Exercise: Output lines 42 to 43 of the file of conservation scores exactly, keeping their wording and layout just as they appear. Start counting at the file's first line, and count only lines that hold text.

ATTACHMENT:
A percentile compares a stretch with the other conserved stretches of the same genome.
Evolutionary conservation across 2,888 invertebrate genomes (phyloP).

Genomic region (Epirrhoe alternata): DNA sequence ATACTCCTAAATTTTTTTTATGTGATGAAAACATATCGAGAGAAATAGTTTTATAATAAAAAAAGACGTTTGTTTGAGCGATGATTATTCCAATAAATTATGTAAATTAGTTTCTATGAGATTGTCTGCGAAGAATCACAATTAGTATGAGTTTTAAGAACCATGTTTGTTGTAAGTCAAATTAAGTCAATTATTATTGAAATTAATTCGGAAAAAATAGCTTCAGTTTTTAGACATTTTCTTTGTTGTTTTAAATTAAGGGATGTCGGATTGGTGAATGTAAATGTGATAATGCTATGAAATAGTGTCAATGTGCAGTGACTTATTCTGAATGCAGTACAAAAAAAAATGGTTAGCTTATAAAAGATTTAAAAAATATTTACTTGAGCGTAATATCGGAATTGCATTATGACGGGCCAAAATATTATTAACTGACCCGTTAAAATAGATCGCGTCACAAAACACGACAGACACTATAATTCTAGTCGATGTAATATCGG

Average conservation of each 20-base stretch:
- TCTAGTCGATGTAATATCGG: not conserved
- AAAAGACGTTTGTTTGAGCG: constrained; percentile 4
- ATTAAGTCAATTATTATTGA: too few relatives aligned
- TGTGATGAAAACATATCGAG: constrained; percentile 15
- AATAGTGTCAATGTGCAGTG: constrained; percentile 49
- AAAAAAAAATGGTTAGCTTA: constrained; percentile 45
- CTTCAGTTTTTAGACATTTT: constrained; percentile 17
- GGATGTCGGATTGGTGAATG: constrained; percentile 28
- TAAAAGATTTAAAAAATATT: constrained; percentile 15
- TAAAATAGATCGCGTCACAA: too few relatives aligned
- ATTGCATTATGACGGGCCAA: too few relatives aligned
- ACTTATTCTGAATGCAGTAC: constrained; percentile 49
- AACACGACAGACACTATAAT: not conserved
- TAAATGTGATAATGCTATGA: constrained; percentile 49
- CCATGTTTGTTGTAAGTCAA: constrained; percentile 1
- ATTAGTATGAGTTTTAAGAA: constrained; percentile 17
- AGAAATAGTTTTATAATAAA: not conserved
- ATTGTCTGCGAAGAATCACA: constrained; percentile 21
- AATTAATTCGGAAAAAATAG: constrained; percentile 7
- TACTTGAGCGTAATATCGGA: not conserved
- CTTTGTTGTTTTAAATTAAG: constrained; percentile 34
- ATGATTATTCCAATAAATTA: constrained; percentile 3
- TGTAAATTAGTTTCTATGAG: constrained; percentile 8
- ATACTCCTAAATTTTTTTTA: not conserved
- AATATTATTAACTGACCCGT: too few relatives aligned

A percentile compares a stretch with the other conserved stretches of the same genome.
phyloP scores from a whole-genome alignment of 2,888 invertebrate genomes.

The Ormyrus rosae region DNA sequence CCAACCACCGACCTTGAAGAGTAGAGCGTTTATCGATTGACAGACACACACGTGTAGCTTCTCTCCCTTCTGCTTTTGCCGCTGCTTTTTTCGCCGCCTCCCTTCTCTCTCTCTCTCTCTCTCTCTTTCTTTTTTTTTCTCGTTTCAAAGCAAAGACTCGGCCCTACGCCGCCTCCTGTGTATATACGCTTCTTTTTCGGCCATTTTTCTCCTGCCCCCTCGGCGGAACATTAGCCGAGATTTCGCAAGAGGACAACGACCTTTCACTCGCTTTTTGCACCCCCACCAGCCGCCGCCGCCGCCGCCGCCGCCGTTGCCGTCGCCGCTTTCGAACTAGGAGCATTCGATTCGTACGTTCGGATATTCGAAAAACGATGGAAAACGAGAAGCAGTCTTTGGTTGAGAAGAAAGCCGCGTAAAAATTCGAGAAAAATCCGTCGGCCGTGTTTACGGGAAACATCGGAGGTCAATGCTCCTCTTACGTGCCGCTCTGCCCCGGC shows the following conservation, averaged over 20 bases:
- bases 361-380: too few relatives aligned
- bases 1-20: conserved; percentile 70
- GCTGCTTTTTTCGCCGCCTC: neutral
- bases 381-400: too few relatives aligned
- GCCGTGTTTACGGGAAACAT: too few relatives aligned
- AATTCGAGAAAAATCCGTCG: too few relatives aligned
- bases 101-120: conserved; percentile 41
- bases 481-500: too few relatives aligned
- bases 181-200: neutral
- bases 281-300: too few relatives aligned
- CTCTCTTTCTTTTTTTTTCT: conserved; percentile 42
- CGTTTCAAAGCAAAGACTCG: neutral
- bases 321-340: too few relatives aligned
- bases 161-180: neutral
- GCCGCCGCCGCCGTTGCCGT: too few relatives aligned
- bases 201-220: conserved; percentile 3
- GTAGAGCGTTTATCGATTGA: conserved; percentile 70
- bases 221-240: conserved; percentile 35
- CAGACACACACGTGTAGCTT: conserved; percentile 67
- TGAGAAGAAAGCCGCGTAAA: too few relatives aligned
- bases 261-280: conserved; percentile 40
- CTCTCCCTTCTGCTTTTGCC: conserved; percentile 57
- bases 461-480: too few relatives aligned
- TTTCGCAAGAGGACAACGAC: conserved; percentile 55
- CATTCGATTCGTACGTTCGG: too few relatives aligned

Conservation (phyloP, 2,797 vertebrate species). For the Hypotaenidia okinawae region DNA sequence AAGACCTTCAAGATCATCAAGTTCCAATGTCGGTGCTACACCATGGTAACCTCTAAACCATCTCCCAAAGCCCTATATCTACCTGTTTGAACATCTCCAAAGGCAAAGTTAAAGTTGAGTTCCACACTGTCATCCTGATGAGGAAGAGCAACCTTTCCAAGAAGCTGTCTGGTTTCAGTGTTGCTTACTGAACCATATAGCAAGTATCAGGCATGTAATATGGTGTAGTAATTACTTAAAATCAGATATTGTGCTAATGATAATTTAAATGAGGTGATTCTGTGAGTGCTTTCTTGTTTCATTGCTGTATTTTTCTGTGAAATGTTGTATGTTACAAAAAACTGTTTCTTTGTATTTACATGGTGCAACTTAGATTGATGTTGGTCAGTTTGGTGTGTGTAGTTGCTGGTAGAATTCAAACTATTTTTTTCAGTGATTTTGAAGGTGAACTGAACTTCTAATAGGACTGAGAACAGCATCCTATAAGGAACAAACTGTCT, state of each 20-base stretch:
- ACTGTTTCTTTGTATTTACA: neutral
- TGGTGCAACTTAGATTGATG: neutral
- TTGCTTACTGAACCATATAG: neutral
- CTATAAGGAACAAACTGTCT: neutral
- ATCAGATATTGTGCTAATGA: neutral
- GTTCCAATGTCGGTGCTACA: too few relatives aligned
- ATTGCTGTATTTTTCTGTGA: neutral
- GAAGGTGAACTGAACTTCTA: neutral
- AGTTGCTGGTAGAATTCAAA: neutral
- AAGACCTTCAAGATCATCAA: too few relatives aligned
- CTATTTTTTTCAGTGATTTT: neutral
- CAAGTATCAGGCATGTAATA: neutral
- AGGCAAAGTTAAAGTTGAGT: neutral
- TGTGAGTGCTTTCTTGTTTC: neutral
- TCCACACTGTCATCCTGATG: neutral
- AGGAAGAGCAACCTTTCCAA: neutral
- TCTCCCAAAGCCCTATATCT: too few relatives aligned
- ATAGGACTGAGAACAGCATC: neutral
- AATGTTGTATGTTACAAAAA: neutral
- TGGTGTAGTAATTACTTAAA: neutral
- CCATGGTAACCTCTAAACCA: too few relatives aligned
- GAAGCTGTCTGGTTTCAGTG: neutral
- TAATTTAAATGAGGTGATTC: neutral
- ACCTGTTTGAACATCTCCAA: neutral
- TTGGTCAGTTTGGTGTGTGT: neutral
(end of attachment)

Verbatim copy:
- bases 281-300: too few relatives aligned
- CTCTCTTTCTTTTTTTTTCT: conserved; percentile 42